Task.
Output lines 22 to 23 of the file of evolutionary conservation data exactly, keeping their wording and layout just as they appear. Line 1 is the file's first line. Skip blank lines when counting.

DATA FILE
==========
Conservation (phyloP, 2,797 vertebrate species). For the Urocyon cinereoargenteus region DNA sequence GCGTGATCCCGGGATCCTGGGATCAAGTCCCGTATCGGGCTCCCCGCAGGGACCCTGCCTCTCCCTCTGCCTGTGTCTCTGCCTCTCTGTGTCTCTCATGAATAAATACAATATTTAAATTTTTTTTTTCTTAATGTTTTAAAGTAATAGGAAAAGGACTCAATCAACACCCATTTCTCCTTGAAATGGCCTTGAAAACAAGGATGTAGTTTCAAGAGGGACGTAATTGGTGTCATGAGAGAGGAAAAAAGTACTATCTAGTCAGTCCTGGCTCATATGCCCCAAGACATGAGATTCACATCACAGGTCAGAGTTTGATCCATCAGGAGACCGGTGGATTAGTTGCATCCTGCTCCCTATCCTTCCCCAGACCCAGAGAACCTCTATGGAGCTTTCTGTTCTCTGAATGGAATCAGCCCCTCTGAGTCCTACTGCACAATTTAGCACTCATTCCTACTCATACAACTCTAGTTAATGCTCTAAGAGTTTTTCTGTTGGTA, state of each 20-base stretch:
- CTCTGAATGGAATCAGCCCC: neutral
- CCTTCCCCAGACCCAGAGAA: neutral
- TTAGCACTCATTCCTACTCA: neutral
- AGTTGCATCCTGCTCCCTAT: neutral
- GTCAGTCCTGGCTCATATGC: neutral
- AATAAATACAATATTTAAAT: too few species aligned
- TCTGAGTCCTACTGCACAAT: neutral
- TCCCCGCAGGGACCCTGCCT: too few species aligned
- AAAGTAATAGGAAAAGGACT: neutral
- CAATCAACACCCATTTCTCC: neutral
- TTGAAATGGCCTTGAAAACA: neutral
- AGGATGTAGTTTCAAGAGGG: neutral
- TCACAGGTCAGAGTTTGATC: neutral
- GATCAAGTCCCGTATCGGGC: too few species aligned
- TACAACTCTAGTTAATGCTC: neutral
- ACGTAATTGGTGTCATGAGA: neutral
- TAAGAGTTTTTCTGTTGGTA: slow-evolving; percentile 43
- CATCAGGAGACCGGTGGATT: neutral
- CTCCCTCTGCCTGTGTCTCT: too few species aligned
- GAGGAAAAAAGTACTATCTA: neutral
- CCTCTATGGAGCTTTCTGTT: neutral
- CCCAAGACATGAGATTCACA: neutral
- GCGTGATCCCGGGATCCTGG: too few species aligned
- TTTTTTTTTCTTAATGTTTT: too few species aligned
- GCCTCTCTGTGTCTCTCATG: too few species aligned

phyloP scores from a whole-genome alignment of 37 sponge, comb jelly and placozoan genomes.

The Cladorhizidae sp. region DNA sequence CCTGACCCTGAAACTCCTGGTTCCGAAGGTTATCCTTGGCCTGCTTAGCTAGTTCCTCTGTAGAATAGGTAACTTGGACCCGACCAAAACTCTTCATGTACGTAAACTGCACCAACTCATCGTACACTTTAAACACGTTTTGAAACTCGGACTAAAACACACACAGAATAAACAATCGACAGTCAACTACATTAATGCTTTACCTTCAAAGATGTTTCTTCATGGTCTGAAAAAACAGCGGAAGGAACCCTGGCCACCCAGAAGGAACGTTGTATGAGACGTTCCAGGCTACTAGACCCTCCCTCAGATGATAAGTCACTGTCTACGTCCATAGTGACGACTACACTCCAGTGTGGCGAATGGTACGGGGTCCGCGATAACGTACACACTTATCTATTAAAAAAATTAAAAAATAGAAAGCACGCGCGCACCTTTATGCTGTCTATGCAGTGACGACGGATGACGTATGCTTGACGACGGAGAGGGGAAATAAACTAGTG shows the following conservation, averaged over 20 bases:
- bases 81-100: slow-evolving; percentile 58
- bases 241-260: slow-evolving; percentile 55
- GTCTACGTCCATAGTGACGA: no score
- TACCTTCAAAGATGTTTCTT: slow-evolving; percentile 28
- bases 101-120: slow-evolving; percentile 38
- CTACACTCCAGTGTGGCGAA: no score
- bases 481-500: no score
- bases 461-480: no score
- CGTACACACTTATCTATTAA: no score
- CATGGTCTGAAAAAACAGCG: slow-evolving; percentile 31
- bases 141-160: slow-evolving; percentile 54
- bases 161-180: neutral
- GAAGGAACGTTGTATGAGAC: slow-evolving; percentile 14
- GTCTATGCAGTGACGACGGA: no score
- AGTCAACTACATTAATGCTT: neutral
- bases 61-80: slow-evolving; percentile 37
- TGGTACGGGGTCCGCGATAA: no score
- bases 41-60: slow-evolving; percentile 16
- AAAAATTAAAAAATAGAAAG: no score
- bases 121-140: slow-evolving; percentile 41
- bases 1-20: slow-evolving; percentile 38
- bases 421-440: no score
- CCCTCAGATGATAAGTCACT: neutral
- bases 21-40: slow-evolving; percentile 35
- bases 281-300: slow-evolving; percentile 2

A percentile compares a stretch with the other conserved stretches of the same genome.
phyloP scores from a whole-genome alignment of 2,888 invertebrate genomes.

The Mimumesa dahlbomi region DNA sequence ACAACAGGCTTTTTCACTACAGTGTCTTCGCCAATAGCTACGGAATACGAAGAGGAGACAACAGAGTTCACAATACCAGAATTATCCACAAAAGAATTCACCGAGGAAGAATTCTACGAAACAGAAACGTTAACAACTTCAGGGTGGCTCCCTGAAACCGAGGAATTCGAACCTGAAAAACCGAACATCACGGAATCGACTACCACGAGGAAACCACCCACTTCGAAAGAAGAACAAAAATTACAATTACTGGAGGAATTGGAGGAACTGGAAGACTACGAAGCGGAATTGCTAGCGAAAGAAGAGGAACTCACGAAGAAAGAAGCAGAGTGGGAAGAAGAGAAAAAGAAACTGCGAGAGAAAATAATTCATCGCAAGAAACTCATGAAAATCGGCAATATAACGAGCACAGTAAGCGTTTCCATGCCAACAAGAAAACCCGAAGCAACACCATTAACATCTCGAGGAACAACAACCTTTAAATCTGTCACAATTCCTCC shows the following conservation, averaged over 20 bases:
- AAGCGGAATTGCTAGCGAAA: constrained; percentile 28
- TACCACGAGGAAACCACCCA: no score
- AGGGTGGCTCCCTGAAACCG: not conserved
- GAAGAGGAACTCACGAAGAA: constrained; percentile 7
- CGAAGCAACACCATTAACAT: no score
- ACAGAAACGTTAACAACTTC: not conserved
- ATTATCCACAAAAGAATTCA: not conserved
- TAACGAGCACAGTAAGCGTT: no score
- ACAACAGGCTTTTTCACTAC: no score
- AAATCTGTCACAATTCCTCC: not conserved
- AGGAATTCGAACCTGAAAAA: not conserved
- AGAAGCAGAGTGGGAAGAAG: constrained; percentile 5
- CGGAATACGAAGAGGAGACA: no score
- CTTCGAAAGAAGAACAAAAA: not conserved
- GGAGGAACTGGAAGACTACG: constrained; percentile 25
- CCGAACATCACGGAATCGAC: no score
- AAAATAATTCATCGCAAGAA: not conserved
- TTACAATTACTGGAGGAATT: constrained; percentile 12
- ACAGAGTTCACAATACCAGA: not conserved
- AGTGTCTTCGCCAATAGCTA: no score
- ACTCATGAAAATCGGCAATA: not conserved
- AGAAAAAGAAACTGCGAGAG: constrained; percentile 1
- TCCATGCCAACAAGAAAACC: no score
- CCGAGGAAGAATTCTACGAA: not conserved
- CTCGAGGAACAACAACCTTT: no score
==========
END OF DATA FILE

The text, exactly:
- CCTCTATGGAGCTTTCTGTT: neutral
- CCCAAGACATGAGATTCACA: neutral